MARION, S.C. — Marion County Economic Development Director Julie Norman said she is adamant about putting resources toward a five-year strategic plan for the county.
“We’ve all got to be part of this,” she said of a collaborative effort from Marion County Economic Development Commission and Marion County Progress Inc. “This is going to go far deeper than anything that we have done before and there won’t be anything in it that can’t be achieved.”
Norman said her initial goal for 2025 is a need to focus on attracting and retaining young people along with the construction of a hotel.
“I think we need to be thinking beyond the immediate future and look at our next industrial park and address transportation within our own county and having a solid plan for how we’re going to have the amenities young people want and expect.”
Norman said with a new plan comes new expectations.
“This thing is so big it’s going to be huge for this county,” she said. “We never had a real professionally done strategic plan.”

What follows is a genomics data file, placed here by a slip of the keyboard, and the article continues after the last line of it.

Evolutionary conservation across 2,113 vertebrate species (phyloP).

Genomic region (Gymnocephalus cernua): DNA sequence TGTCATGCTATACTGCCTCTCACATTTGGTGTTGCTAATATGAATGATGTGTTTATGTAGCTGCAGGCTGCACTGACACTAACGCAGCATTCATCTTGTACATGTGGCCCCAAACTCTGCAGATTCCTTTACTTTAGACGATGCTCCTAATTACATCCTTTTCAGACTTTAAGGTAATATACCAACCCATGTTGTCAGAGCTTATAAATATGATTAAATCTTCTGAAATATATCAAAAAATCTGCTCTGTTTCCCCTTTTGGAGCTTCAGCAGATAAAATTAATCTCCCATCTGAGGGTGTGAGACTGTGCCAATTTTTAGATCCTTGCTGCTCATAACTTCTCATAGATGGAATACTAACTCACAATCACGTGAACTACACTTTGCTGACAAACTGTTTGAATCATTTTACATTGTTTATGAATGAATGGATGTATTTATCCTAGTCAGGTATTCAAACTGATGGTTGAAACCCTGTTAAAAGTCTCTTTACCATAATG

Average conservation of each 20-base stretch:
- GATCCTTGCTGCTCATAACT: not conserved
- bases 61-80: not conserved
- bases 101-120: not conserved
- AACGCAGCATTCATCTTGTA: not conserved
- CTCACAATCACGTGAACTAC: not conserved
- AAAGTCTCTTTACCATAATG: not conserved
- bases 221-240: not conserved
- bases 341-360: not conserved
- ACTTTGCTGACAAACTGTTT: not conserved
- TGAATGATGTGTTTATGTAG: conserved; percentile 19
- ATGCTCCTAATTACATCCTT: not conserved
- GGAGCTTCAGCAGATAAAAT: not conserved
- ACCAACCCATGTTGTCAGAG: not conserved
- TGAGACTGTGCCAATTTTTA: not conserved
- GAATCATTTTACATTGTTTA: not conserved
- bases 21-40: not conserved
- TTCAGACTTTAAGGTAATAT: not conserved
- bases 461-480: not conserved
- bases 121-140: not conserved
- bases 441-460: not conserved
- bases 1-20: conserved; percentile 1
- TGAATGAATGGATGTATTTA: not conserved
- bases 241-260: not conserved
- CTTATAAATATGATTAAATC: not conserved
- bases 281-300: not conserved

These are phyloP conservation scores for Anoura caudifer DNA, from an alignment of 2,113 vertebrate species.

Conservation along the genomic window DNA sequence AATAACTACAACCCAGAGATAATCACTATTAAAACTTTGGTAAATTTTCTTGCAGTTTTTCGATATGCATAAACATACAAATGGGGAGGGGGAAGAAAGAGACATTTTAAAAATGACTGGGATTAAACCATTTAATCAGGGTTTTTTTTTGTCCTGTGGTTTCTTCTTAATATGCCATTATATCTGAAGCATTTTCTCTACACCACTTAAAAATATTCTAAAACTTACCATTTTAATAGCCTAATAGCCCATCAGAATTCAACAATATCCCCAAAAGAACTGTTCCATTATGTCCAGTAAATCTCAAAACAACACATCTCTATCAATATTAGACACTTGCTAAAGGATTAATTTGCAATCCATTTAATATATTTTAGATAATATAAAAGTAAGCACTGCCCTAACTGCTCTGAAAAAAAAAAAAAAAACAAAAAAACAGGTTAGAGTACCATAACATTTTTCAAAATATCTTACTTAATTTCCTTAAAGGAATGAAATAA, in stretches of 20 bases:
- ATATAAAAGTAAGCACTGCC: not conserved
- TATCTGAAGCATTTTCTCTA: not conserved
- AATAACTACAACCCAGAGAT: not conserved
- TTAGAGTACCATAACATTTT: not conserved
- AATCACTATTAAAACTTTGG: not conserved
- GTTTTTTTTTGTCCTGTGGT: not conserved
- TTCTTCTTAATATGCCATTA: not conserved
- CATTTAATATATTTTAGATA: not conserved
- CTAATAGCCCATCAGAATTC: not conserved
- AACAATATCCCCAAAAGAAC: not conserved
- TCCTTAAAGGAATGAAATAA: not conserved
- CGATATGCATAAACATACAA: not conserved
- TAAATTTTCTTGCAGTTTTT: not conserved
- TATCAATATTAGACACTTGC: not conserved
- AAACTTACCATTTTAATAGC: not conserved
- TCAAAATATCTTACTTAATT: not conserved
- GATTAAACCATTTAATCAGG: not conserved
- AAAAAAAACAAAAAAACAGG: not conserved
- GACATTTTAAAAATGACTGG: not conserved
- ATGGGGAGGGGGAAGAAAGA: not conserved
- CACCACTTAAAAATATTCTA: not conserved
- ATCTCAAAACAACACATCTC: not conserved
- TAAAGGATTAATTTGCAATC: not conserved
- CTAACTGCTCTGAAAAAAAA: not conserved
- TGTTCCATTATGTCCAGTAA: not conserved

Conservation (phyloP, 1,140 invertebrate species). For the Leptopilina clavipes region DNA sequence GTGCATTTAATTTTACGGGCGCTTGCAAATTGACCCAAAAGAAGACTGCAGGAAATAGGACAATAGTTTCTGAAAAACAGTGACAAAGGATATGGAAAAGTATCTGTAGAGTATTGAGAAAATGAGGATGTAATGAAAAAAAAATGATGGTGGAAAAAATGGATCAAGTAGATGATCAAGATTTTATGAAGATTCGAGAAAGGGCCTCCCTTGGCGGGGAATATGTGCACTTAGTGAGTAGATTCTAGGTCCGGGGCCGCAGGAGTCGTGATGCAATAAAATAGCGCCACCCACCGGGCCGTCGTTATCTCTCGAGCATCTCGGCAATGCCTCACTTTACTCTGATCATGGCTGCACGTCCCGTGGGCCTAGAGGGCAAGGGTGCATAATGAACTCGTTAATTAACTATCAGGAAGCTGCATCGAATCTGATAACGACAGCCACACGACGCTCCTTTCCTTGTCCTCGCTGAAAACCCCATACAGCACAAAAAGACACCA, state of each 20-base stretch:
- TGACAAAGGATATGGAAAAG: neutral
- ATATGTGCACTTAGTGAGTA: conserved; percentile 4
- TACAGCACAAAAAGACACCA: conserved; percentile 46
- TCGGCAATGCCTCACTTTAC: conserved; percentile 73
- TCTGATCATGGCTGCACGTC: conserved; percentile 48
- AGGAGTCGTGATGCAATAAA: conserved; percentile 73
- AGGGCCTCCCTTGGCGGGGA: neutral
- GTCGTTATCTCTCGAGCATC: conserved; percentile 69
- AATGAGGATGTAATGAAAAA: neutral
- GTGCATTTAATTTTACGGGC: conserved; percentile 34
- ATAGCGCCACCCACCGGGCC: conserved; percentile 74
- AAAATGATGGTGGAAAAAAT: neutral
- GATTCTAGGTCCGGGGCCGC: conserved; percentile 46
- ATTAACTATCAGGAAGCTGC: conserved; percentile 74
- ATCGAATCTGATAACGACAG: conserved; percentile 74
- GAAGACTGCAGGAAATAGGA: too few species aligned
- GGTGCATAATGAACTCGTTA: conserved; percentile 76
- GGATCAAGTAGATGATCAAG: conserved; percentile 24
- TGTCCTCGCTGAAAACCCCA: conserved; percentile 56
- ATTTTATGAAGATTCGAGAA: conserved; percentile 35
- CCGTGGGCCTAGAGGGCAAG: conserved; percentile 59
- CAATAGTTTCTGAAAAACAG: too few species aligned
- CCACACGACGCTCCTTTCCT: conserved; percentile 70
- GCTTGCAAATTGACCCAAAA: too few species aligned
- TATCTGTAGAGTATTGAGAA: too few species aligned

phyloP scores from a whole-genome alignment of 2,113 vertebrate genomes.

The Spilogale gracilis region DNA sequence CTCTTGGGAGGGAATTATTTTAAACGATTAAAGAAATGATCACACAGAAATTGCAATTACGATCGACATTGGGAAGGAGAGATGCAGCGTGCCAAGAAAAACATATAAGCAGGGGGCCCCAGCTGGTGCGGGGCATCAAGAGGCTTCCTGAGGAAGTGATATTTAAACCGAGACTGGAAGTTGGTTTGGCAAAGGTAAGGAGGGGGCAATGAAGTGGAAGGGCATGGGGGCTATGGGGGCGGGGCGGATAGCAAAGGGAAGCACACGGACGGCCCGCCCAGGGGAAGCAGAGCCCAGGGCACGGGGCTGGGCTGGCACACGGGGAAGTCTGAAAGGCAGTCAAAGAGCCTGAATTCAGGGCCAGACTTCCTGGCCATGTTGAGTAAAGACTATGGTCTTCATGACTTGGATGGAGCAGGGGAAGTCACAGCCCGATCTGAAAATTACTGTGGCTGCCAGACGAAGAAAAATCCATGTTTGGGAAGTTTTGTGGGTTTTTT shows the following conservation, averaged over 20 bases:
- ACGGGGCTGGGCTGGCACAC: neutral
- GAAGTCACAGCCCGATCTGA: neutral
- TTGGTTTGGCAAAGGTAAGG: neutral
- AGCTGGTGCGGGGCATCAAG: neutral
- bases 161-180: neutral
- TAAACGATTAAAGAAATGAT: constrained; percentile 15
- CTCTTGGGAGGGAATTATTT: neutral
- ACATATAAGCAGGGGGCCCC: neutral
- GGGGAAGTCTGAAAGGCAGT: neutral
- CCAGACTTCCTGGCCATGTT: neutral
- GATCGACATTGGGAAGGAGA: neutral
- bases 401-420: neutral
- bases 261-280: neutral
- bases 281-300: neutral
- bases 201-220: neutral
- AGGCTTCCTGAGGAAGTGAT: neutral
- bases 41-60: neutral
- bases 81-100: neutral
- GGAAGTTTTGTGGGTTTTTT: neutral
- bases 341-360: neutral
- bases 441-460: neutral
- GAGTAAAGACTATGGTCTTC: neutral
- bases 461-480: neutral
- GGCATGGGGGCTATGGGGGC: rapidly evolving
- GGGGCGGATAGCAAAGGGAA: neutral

County officials met back in 2013 to develop the last plan.
“To have a really solid strategic plan you got to take the data,” she said. “You have to really dig in to that data and research to see what we can achieve and how much it’s going to cost.”
Norman said she acquired grant funding to get consultation from Boyette Strategic Advisors for economic development strategic planning. Norman said Boyette will work with officials for an entire year to help implement the plan.
“Everybody needs to buy into this so each city is putting in money. The county is putting in money. Marion County Progress Inc. is putting in money and our industries are putting in money.”
Norman and a team of advisors have been conducting video calls to prepare for the June 24-25 planning sessions and interviews.
“There are 220 people that we’ve divided into groups to gather information,” Norman said. “That doesn’t’ even count the 150 people under that age of 40 that we have already surveyed.”
Norman said the process will help set the county’s direction for the next five years.
“It’s not just about how we can recruit industry,” she said. “We got all kinds of things we need to be dealing with before we get there. We have to address transportation, housing, arts and culture and infrastructure. How do we attract somebody under 40 to move here?”
Norman said addressing underlying issues that impact Marion County’s economic development will include benchmarks, accountability along with looking into entrepreneurships, sites and budgeting.
Formulating a plan will take additional two to four months, she said.
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